Last year, Justin Kirby wrote a post for us about what traditional media brings to the branded content party. In it, he explained that despite a growing consensus amongst industry experts about how branded content will be at the heart of every marketing strategy, there was less agreement about what it actually is.
A year later and there’s an emerging consensus that content is now just what marketing is and does.
Kirby says that what he aims to do in this post is explain how this rapid transformation is being shaped from three different directions, and use this as the basis for some pointers about how publishers can survive the coming ‘adblocalypse’:
Customer publishing merging with direct marketing
Brand Publishing might be a better way of explaining this space, given Content Marketing is now understood by many as simply meaning any marketing that uses content. It could also be seen as the evolution of customer publishing through its digital delivery, and how it is merging with the increasingly tech driven direct marketing discipline.
Adobe’s CMO.com site is an owned media example of how this more editorial-style content is being delivered through a content publishing platform.
The output is akin to what Google call the more regularly published, and often scheduled, ‘Hub’ content. But this is not usually where the most standout examples are found. That’s possibly because the people best suited to craft a good story are not necessarily those who understand how to drive response by optimising messages and targeting through tech, and/or improve SEO for that matter.
Native advertising is closely related because the content is more often than not editorially-based given budgets and the digital publishing environments where it’s served. This provides publishers with the opportunity to show how their paid media adds value through the following:
- Using tech to help brands better target customers around their special interests.
- Using their understanding of their audiences to help craft more compelling and relevant stories that provide longer engagement and drive sharing.
- Driving more trackable and integrated response, as well as help create awareness and build loyalty by providing ongoing audience engagement.
The advertising and entertainment industries colliding
Most of the top advertising awards now have a Branded Content & Entertainment (BC&E) category, although interestingly Cannes Lions have dropped theirs and replaced it with the new Entertainment Lions sub-festival. It’s not immediately obvious, however, how the award winning examples from this category are directly comparable with the more editorial-orientated output from the branded content divisions of publishers despite their similar intent. For example, how do you compare the LEGO Movie with Unilever’s sponsorship of The Guardian’s Sustainable Business hub.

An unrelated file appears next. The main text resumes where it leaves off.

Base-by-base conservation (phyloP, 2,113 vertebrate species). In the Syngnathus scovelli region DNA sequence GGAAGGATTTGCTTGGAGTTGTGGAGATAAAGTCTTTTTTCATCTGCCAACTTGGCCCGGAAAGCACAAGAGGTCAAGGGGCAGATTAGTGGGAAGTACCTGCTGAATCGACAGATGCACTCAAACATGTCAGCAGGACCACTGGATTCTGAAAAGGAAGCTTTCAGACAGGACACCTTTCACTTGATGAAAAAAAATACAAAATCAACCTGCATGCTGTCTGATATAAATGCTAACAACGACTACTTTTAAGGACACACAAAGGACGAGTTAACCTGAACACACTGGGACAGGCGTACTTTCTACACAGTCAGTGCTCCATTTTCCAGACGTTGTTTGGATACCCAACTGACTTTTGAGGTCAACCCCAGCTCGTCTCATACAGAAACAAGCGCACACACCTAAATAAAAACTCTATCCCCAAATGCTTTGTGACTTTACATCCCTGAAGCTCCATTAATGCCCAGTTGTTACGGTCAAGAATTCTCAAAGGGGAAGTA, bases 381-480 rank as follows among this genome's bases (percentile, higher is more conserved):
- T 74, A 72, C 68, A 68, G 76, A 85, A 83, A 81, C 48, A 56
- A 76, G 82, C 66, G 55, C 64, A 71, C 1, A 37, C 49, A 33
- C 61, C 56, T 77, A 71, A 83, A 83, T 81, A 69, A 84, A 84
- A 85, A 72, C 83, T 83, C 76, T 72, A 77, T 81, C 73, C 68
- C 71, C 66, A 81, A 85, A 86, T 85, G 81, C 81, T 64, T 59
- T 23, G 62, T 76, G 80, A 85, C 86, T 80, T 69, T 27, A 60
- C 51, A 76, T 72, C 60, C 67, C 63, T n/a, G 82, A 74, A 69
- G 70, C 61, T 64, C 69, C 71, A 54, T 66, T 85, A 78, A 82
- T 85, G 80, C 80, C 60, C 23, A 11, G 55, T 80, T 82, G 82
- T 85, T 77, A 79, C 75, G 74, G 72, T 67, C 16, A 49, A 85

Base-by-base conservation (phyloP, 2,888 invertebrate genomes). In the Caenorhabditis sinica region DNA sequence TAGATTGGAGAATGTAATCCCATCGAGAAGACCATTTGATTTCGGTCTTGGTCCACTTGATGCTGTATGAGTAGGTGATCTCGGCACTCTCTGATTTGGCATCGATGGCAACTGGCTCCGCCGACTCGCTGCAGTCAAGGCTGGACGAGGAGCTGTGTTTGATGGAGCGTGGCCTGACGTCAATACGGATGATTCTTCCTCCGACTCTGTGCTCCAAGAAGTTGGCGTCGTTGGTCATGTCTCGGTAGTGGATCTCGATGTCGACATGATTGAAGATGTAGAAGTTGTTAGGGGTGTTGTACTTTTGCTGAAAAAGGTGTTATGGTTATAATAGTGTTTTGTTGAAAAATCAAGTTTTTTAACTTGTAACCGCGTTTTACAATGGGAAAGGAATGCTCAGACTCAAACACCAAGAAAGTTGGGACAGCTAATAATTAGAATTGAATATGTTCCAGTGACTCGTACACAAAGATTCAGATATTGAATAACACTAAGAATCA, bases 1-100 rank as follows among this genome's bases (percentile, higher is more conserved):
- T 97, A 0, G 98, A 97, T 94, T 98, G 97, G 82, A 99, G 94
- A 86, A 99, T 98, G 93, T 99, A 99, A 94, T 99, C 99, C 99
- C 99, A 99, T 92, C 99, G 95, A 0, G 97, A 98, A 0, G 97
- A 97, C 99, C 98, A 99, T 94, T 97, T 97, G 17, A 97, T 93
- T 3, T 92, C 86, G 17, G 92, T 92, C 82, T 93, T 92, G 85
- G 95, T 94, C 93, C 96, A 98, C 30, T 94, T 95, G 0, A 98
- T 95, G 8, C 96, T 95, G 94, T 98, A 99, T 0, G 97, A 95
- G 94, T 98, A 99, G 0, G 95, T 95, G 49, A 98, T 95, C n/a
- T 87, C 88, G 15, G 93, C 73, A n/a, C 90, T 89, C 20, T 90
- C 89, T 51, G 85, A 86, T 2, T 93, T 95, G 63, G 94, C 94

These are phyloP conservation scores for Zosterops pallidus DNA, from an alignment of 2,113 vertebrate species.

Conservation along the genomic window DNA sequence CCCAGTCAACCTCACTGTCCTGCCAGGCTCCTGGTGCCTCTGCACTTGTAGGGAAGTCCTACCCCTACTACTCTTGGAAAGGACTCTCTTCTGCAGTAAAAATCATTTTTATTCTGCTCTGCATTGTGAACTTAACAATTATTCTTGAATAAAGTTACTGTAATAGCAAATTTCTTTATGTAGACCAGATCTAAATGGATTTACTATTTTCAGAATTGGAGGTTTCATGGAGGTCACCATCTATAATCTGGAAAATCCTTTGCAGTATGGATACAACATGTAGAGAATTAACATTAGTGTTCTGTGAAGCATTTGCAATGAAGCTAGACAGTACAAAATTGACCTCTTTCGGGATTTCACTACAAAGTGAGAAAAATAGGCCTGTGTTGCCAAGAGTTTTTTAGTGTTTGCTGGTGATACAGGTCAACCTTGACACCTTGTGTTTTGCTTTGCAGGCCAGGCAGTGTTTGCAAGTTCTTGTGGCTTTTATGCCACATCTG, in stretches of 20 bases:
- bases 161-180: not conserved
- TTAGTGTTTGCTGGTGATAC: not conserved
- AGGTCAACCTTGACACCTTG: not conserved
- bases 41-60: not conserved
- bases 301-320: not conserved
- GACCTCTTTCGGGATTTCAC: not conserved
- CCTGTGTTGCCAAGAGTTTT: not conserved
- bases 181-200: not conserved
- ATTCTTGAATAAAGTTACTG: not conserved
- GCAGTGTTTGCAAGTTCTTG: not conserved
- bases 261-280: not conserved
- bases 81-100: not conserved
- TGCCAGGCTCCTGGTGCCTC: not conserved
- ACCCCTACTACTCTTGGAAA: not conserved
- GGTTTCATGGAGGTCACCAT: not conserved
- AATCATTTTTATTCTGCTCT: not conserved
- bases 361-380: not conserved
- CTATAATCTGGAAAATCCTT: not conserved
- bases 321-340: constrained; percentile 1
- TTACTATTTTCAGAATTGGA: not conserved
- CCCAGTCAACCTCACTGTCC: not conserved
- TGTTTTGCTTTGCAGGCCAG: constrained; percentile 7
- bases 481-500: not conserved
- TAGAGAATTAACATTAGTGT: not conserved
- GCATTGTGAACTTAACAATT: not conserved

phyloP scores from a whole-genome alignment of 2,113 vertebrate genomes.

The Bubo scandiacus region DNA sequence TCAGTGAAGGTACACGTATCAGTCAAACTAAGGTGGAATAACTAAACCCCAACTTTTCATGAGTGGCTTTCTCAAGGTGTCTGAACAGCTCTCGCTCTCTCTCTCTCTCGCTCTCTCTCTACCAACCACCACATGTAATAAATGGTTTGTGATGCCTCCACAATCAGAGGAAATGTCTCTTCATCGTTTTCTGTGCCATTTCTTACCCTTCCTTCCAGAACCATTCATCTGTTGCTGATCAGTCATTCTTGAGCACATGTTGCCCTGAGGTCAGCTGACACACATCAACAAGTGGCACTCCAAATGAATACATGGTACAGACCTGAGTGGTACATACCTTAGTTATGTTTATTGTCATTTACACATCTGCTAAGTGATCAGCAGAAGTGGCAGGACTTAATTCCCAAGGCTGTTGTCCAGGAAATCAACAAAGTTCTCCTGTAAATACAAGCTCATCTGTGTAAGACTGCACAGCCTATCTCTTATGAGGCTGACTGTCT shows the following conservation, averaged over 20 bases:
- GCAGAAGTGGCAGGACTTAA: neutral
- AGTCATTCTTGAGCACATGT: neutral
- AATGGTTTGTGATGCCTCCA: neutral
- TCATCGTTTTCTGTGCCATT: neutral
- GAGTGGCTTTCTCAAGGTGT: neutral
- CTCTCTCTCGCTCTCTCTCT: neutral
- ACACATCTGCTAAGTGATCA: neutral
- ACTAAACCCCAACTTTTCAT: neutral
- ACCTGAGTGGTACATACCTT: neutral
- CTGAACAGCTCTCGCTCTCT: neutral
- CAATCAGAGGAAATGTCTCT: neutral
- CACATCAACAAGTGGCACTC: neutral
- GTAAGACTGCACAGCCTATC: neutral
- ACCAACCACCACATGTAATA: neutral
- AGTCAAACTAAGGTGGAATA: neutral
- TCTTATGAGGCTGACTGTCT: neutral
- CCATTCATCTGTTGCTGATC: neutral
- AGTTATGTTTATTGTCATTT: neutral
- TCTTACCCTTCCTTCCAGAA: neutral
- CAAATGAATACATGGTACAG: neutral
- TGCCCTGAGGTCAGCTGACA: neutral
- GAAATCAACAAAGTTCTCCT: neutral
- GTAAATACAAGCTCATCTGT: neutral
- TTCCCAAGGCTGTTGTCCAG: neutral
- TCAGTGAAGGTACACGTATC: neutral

It’s the more inspiring, and often longer form, examples from the BC&E space that Google call ‘Hero’ content. One interesting example that used paid media to reach a highly relevant audience is the Traveller Filmed Reviews partnership between the Puerto Rico Tourism Company and Trip Advisor.
This turned real 5 Star user reviews on Trip Advisor into a series of dream-like films with voice-overs by Puerto Rican movie, music and sport stars. These were delivered on the platform and helped Puerto Rico become one of the most searched for destinations on the web.
But you don’t need movie stars and large budgets to create this kind of highly sharable content, and it doesn’t have to be longer form either. Lowe’s ‘Fix in Six’ series of helpful DIY tips was delivered as six seconds animations on Vine, and became an Internet sensation with a budget of only $5,000.
With all the talk of publishers becoming agencies there’s an opportunity for them to both help promote this more entertainment-style content for brands to their audiences, and also create the standout examples as well. But as Tim Piper at Piro points out, this is likely to require the hiring of those with very different skillsets from those traditionally found at publishers and possibly agencies too:
“In advertising, people are thrilled if an ad goes viral or even gets watched. Then there’s a few thousand people in LA who create work that people pay to go and see.”
Piper helped create the four episode Farmed & Dangerous comedy series for Chipotle that aired on Hulu, and which some see as the future of advertising.
The Brändärit (Buy This) sitcom series created and produced by TBWA in partnership with Freemantle that was aired on MTV in Finland is another.